In a recent study, an integrated methodology for determining the original and acquired properties of the DSS has been developed (8). Using a combination of x-ray, Fourier transform infrared (FT-IR), and Raman techniques, it was possible to identify the organic and inorganic phases present in the scrolls. It was shown that the organic (parchment) and inorganic (sediments from the caves) phases of the ancient fragments were not completely intermixed and could be spatially resolved. In most of the cases studied, the mineral deposits that were detected on the surface of the scrolls could be linked to those of the caves. In a smaller number of fragments, however, the surface was coated with a thin mineral layer that presumably originated from the parchment production process. These investigations led to the conclusion that the skin-based writing surfaces of the DSS could be roughly grouped into three different categories: leather parchments; parchments of various shades of brown, which were tanned using the “Eastern” practice; and light-colored untanned parchments, which were produced using the “Western” practice (9). The similarities of the second and third of these categories of the DSS to Babylonian documents from the 5th century BCE and early Greek parchments led to the hypothesis that Eastern and Western parchment production technologies coexisted at the time of the production of the DSS.

Among all the DSS, there is one particular document, the Temple Scroll (TS) (11QTa) from the Israel Museum’s collection, which is especially notable because of its physical appearance (Fig. 1, A and B). The TS is written on a bright ivory-colored parchment that measures 8.148 m in length, and its thickness hardly exceeds 0.1 mm. Its recovery history is more complicated than that of other scrolls in the collection. Allegedly, a group of Bedouins found it wrapped in cloth in a jar in 1956 in Cave 11 of Qumran and then sold it to an antiquities dealer who replaced the original encasement with cellophane and then transferred it from the jar into a shoebox that he hid under the floor in his home. When scholars finally accessed the scroll some 11 years later, it was severely damaged by moisture, particularly on its outer sheets and upper edge (10). Previous studies have confirmed that the TS was retrieved from Cave 11 (11).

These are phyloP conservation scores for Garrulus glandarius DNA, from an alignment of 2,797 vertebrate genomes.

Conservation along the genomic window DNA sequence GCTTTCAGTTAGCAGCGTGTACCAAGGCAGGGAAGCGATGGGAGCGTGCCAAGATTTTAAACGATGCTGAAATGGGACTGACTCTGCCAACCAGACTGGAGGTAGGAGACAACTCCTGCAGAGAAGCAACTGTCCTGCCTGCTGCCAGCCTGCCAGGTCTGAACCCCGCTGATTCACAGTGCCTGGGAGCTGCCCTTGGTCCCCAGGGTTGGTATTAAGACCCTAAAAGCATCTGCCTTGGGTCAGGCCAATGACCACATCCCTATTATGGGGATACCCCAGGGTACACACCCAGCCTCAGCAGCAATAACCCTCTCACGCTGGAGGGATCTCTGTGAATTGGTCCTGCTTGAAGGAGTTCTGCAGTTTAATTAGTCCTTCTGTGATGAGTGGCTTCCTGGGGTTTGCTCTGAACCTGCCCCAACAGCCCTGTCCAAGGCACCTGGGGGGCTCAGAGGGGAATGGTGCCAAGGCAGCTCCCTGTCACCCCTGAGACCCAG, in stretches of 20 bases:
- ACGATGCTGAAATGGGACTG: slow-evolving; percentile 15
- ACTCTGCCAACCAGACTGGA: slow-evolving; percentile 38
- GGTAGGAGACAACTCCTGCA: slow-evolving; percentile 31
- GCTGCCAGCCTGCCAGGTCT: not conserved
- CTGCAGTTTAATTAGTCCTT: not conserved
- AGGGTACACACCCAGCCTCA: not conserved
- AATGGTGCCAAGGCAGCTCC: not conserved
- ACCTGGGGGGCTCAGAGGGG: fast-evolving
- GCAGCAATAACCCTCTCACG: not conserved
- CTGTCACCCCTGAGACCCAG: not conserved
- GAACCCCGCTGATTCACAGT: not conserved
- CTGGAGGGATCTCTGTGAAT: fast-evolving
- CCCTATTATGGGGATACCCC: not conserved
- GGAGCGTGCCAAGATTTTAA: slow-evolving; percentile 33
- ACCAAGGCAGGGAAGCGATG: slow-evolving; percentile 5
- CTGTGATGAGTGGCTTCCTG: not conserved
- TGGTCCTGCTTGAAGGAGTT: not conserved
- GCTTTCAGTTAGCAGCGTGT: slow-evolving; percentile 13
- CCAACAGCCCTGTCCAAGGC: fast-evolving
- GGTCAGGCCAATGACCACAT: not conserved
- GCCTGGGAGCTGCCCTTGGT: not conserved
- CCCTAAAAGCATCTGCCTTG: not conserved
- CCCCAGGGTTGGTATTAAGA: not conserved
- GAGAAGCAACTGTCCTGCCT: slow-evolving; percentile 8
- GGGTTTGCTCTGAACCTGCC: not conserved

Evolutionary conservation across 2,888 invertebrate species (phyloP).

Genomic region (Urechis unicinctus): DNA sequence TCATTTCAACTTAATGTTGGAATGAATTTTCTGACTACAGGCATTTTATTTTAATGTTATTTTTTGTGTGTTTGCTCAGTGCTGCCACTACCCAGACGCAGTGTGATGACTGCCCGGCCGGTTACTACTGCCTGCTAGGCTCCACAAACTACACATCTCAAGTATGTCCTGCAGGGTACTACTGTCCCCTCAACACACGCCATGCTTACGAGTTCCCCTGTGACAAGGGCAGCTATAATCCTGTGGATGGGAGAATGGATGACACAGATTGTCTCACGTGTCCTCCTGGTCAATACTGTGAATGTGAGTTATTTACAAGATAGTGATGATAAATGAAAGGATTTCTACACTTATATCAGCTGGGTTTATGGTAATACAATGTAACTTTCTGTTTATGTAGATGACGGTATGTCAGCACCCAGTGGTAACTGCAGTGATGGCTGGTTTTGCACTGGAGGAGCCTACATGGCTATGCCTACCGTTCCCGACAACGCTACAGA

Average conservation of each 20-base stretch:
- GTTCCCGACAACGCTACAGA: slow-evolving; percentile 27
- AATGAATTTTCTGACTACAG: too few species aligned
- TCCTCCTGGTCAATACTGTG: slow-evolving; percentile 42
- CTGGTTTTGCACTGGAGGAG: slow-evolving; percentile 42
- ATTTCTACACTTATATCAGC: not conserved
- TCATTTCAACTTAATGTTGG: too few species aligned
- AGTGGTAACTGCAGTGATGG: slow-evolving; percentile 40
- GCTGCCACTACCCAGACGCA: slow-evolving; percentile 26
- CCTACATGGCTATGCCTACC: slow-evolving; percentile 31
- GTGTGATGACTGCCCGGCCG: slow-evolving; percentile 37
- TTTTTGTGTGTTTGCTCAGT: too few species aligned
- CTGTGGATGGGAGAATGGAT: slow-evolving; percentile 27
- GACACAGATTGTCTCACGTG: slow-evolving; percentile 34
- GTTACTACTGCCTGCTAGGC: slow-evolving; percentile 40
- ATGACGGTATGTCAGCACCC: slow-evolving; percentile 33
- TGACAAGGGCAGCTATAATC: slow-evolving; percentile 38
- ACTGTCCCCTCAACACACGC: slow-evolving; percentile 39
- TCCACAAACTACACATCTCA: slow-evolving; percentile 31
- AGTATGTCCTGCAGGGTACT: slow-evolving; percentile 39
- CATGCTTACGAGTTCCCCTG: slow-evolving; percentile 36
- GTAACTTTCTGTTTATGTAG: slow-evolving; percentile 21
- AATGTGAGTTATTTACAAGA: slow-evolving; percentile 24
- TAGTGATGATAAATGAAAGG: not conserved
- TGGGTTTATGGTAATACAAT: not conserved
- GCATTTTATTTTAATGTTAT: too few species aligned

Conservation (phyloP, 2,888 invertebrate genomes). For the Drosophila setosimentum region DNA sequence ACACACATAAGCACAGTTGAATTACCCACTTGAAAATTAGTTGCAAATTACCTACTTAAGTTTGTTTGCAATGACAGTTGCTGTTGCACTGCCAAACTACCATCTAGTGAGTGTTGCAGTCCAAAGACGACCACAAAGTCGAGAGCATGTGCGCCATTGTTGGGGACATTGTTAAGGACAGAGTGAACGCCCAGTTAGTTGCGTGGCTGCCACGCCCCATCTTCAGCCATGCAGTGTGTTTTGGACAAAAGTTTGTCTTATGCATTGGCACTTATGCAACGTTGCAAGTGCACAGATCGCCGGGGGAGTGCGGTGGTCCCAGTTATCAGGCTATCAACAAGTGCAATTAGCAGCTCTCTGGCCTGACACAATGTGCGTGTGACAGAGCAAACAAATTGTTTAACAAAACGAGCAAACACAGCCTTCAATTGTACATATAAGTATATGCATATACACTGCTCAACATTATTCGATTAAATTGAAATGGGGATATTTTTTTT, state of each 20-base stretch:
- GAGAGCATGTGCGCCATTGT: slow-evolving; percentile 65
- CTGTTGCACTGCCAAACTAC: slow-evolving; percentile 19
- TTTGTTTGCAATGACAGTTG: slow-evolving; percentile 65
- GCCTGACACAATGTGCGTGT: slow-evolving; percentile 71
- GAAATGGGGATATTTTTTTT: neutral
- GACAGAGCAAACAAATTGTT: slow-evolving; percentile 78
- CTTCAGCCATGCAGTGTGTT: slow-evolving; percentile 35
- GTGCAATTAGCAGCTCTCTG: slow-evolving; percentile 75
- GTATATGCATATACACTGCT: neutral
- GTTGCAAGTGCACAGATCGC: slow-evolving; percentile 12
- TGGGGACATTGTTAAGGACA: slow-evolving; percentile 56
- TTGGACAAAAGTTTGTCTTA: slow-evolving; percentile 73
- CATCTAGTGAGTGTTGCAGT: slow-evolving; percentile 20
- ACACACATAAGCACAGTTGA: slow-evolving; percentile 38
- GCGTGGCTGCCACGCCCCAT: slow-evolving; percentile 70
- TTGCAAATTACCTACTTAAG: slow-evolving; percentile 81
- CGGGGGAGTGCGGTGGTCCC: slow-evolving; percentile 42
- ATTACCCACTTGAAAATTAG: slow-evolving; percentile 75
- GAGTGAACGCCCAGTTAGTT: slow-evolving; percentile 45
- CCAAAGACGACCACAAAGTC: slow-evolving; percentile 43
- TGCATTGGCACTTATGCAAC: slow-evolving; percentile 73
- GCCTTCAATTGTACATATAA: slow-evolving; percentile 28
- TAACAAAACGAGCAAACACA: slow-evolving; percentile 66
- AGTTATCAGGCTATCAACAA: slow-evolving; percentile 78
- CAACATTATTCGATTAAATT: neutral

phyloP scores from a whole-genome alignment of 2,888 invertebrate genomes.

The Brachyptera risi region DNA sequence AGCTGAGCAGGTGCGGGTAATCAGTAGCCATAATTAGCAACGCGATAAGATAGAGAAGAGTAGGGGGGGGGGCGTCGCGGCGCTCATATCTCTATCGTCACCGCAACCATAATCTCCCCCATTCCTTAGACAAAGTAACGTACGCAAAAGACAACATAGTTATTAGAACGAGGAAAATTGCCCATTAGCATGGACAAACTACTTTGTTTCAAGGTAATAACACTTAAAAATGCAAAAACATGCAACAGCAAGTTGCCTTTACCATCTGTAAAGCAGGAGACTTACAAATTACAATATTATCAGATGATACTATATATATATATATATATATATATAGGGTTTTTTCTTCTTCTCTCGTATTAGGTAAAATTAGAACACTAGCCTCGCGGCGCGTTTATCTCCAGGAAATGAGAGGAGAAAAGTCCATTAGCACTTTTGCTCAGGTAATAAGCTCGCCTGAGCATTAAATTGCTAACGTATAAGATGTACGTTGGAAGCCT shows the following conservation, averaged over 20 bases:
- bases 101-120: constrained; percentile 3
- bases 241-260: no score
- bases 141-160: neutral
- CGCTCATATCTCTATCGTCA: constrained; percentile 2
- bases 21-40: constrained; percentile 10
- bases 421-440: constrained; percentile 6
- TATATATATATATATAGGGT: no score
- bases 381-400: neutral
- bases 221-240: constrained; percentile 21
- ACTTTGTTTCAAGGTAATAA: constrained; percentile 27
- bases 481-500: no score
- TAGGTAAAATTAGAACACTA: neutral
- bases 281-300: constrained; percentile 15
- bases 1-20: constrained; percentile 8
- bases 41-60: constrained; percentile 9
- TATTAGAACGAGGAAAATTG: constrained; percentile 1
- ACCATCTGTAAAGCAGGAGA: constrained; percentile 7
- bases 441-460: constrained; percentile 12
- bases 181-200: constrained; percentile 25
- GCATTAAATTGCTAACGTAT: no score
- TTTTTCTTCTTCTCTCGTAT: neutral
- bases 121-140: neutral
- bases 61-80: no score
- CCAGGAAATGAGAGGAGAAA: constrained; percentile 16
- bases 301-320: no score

Fig. 1 Light microscopy of the TS, showing its layered structure from the macroscale to the microscale.

(A) Photographs of the TS showing damage to the upper part of the scroll (left). The reverse side of the preserved section (right) shows the follicle pattern of the hairs removed from the skin, which indicated that the text is written on the flesh side of the treated skin (13). [(A): Courtesy of the Estate of Yigael Yadin.] (B) Column 54 of the unrolled TS (29). The enlarged inclusion (inset) shows that some parts of the bright, text-carrying inorganic layer have been detached. [(B): Photo credit: The Israel Museum, Jerusalem.] (C) Fragment of TS showing inorganic layer on text side (left) and reverse side (right). The organic layer has partially detached, revealing the inner surface of the inorganic layer. (D) The same fragment in light transmittance from the back differentiating the thinner lower part, where the detachment has occurred from the thicker upper part. (E) Enlarged optical micrograph of the boxed region in (C).

Immediately after its purchase by the State of Israel, the unrolling of the tightly wound scroll was conducted in accordance with the Plenderleith method (12). This involved the humidification of the scroll up to 100% relative humidity with subsequent short freezing to arrest the gelatinization process. Thus, the first visual description of the scroll by Y. Yadin depicted its state after unrolling and the reassembly of previously detached fragments. Yadin believed that the nonuniform state of preservation, which varied greatly from sheet to sheet, resulted from a nonuniform treatment of the parchment in antiquity (10). Furthermore, some of the text was found only as a mirror image imprint on the verso of the columns with which it was in contact, leaving blank surfaces behind. This type of text transfer occurred indiscriminately throughout the scroll and did not seem to be correlated with the state of degradation (13). X-ray diffraction and FT-IR studies of the TS parchment collagen showed high degrees of degradation juxtaposed with apparently good states of preservation (14, 15). More recently, through an investigation of individual collagen fibers within the TS fragments using polarized μ–Raman spectroscopy, well-preserved collagen was detected beneath a detached outer inorganic layer (16).